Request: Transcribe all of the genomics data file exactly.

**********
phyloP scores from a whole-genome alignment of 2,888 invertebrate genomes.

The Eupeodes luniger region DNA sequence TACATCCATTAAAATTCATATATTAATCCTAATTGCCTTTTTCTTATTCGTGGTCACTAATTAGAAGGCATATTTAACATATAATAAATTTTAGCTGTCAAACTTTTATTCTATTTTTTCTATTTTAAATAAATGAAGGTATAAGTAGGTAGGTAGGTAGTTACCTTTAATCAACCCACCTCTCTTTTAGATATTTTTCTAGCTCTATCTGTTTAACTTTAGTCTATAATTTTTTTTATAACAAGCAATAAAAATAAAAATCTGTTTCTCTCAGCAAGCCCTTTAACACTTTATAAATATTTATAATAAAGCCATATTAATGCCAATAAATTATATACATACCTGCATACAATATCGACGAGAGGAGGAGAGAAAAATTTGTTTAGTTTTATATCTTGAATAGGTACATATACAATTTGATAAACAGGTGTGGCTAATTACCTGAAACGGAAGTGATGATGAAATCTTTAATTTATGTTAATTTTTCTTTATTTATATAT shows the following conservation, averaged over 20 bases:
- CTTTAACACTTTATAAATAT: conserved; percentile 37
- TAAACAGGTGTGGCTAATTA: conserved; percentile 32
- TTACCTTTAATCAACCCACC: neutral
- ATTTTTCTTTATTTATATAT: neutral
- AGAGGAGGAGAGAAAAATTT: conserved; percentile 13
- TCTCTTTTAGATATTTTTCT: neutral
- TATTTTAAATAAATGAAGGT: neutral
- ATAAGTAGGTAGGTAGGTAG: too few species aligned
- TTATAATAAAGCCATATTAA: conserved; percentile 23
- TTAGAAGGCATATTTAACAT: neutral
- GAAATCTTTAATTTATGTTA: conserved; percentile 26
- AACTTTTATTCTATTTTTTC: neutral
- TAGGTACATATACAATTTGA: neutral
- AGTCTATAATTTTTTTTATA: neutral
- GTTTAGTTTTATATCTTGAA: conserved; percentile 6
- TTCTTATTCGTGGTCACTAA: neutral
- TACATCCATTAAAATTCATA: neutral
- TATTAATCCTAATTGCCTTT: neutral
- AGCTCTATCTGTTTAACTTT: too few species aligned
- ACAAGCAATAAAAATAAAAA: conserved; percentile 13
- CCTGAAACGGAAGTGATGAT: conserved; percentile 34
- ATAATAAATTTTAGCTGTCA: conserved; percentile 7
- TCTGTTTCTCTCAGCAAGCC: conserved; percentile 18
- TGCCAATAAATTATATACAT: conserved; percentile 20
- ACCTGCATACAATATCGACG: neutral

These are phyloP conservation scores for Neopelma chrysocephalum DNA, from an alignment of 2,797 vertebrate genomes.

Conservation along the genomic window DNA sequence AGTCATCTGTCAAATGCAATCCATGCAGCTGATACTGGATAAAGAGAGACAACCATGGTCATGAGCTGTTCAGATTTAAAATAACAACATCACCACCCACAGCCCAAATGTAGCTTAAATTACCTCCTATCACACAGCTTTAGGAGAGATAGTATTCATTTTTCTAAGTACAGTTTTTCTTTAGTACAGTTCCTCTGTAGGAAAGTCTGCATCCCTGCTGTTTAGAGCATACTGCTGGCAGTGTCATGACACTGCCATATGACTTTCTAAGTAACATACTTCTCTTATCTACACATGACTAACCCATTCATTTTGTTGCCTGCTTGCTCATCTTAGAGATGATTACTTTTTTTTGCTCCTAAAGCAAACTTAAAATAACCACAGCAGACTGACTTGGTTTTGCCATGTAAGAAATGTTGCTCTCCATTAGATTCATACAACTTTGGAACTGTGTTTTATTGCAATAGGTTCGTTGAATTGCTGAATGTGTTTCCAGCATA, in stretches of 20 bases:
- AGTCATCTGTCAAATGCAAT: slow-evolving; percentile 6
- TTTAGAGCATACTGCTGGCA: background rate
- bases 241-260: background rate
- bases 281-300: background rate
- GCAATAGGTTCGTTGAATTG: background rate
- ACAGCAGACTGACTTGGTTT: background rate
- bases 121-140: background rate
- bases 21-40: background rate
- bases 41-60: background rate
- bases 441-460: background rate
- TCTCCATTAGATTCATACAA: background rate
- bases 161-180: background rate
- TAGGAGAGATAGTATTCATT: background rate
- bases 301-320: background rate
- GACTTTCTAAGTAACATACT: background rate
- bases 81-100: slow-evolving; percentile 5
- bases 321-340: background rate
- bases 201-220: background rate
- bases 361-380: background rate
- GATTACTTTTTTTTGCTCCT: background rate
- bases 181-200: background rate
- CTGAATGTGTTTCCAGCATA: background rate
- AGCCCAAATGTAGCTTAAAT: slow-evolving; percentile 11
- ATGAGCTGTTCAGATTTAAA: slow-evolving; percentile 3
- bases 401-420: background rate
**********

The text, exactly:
phyloP scores from a whole-genome alignment of 2,888 invertebrate genomes.

The Eupeodes luniger region DNA sequence TACATCCATTAAAATTCATATATTAATCCTAATTGCCTTTTTCTTATTCGTGGTCACTAATTAGAAGGCATATTTAACATATAATAAATTTTAGCTGTCAAACTTTTATTCTATTTTTTCTATTTTAAATAAATGAAGGTATAAGTAGGTAGGTAGGTAGTTACCTTTAATCAACCCACCTCTCTTTTAGATATTTTTCTAGCTCTATCTGTTTAACTTTAGTCTATAATTTTTTTTATAACAAGCAATAAAAATAAAAATCTGTTTCTCTCAGCAAGCCCTTTAACACTTTATAAATATTTATAATAAAGCCATATTAATGCCAATAAATTATATACATACCTGCATACAATATCGACGAGAGGAGGAGAGAAAAATTTGTTTAGTTTTATATCTTGAATAGGTACATATACAATTTGATAAACAGGTGTGGCTAATTACCTGAAACGGAAGTGATGATGAAATCTTTAATTTATGTTAATTTTTCTTTATTTATATAT shows the following conservation, averaged over 20 bases:
- CTTTAACACTTTATAAATAT: conserved; percentile 37
- TAAACAGGTGTGGCTAATTA: conserved; percentile 32
- TTACCTTTAATCAACCCACC: neutral
- ATTTTTCTTTATTTATATAT: neutral
- AGAGGAGGAGAGAAAAATTT: conserved; percentile 13
- TCTCTTTTAGATATTTTTCT: neutral
- TATTTTAAATAAATGAAGGT: neutral
- ATAAGTAGGTAGGTAGGTAG: too few species aligned
- TTATAATAAAGCCATATTAA: conserved; percentile 23
- TTAGAAGGCATATTTAACAT: neutral
- GAAATCTTTAATTTATGTTA: conserved; percentile 26
- AACTTTTATTCTATTTTTTC: neutral
- TAGGTACATATACAATTTGA: neutral
- AGTCTATAATTTTTTTTATA: neutral
- GTTTAGTTTTATATCTTGAA: conserved; percentile 6
- TTCTTATTCGTGGTCACTAA: neutral
- TACATCCATTAAAATTCATA: neutral
- TATTAATCCTAATTGCCTTT: neutral
- AGCTCTATCTGTTTAACTTT: too few species aligned
- ACAAGCAATAAAAATAAAAA: conserved; percentile 13
- CCTGAAACGGAAGTGATGAT: conserved; percentile 34
- ATAATAAATTTTAGCTGTCA: conserved; percentile 7
- TCTGTTTCTCTCAGCAAGCC: conserved; percentile 18
- TGCCAATAAATTATATACAT: conserved; percentile 20
- ACCTGCATACAATATCGACG: neutral

These are phyloP conservation scores for Neopelma chrysocephalum DNA, from an alignment of 2,797 vertebrate genomes.

Conservation along the genomic window DNA sequence AGTCATCTGTCAAATGCAATCCATGCAGCTGATACTGGATAAAGAGAGACAACCATGGTCATGAGCTGTTCAGATTTAAAATAACAACATCACCACCCACAGCCCAAATGTAGCTTAAATTACCTCCTATCACACAGCTTTAGGAGAGATAGTATTCATTTTTCTAAGTACAGTTTTTCTTTAGTACAGTTCCTCTGTAGGAAAGTCTGCATCCCTGCTGTTTAGAGCATACTGCTGGCAGTGTCATGACACTGCCATATGACTTTCTAAGTAACATACTTCTCTTATCTACACATGACTAACCCATTCATTTTGTTGCCTGCTTGCTCATCTTAGAGATGATTACTTTTTTTTGCTCCTAAAGCAAACTTAAAATAACCACAGCAGACTGACTTGGTTTTGCCATGTAAGAAATGTTGCTCTCCATTAGATTCATACAACTTTGGAACTGTGTTTTATTGCAATAGGTTCGTTGAATTGCTGAATGTGTTTCCAGCATA, in stretches of 20 bases:
- AGTCATCTGTCAAATGCAAT: slow-evolving; percentile 6
- TTTAGAGCATACTGCTGGCA: background rate
- bases 241-260: background rate
- bases 281-300: background rate
- GCAATAGGTTCGTTGAATTG: background rate
- ACAGCAGACTGACTTGGTTT: background rate
- bases 121-140: background rate
- bases 21-40: background rate
- bases 41-60: background rate
- bases 441-460: background rate
- TCTCCATTAGATTCATACAA: background rate
- bases 161-180: background rate
- TAGGAGAGATAGTATTCATT: background rate
- bases 301-320: background rate
- GACTTTCTAAGTAACATACT: background rate
- bases 81-100: slow-evolving; percentile 5
- bases 321-340: background rate
- bases 201-220: background rate
- bases 361-380: background rate
- GATTACTTTTTTTTGCTCCT: background rate
- bases 181-200: background rate
- CTGAATGTGTTTCCAGCATA: background rate
- AGCCCAAATGTAGCTTAAAT: slow-evolving; percentile 11
- ATGAGCTGTTCAGATTTAAA: slow-evolving; percentile 3
- bases 401-420: background rate